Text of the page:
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‘Fear’ big issue with diabetics

rhondathompson, [email protected]

‘Fear’ big issue with diabetics

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A senior doctor says many diabetics are losing their limbs in part because of the fear of long waiting times at the Queen Elizabeth Hospital (QEH), as well as a general fear of the institution.

As such, said consultant general surgeon Dr Maurice Walrond, when they eventually came, it was often too late for treatment, contributing to the high number of amputations for which Barbados has become known.

“One of the things I have noticed is that [diabetic] patients come to us late. There are a lot of bad as well as good at the QEH, but we get patients late because they either don’t want to wait in the A&E [Accident & Emergency Department] or are afraid because of a bad experience.

“Normally if we get a problem very early, we can solve it without amputating, but if they come late, it’s an issue and part of it is definitely fear of the QEH. [However], they should not, in my mind, fear the QEH but if so, then find an alternative to do the job,” he added.

Walrond, who was the guest speaker at a general meeting of the Diabetes Association of Barbados last Saturday at the Barbados Public Workers’ Cooperative Credit Union on Belmont Road, St Michael, said it was for this reason he co-founded the Diabetes Services & Solutions Inc. in nearby Belleville as such an alternative.

He said the only way to turn the trend of high amputations around was with patient education and empowerment.

“We are called the amputation capital of the world as we have a very high rate of amputations, although there are places with slightly higher rates than us. What we need to do is educate and have awareness. The onus must be on education to empower patients to take control of their blood sugar and to go to their doctor and get their feet checked for issues to do with blood supply and nerve damage. If we concentrate on those things, the amputation rate will fall,” he said.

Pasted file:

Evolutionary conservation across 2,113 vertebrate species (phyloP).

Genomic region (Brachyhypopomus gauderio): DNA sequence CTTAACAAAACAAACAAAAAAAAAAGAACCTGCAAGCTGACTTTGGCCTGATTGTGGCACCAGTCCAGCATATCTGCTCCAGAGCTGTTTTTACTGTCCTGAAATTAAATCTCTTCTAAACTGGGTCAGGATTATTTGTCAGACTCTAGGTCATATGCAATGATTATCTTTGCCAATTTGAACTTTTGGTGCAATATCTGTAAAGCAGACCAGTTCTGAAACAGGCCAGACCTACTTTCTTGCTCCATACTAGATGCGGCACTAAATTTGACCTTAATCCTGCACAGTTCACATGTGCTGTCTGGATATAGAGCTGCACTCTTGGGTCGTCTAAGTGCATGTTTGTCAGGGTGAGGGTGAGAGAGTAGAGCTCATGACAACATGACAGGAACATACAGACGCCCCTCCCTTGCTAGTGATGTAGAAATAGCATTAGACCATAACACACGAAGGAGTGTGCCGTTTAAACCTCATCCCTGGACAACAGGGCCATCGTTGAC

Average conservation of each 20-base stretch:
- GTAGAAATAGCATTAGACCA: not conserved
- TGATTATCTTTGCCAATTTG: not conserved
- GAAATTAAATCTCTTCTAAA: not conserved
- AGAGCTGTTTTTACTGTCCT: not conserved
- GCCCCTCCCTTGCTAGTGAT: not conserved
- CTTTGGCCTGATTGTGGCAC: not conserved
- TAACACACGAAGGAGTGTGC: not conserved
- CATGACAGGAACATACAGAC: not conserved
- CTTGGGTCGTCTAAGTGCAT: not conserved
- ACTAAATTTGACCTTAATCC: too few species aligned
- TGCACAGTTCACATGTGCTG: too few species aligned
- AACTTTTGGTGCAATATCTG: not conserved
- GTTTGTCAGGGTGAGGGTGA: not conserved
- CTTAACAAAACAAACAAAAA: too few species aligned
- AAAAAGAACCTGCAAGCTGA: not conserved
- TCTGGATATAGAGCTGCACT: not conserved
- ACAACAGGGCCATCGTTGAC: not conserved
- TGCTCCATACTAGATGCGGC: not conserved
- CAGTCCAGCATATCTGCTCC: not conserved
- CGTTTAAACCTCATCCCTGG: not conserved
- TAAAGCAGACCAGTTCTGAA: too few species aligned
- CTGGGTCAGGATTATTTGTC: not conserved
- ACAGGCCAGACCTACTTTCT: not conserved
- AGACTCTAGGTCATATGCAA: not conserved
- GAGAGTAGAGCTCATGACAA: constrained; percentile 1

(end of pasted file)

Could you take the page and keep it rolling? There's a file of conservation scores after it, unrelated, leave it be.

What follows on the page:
On the other hand, Walrond said, despite amputations being a negative thing in general, the ages of the amputees were a reflection that Barbados’ health care system was good, adding that amputations actually saved lives.

“A lot of our patients are extremely elderly but are coming to us well enough that we think they can get an amputation to prolong their lives. Anybody who is living to 90-something says our health care system is not as bad as we think it is and an amputation can definitely prolong your life,” he said.

Walrond, whose presentation was titled Diabetes And Your Feet: What You Need To Know, told audience members to be aware of numbness or burning in their feet, examine their feet daily and to keep them clean, dry and moisturised.

He also told them to be wary of a loss of hair on the legs, a darkening of the skin, pain when walking or even at rest, a loss of pulse in the legs and wounds healing slowly, as these were signs of neuropathy (nerve damage) and/or loss of blood flow.

The doctor said diabetics should not soak their feet in anything but room temperature water as they might be unable to feel if it was too hot or cold. They should also be cautious when trimming their nails as such a simple thing has been known to lead to “disaster”. (CA)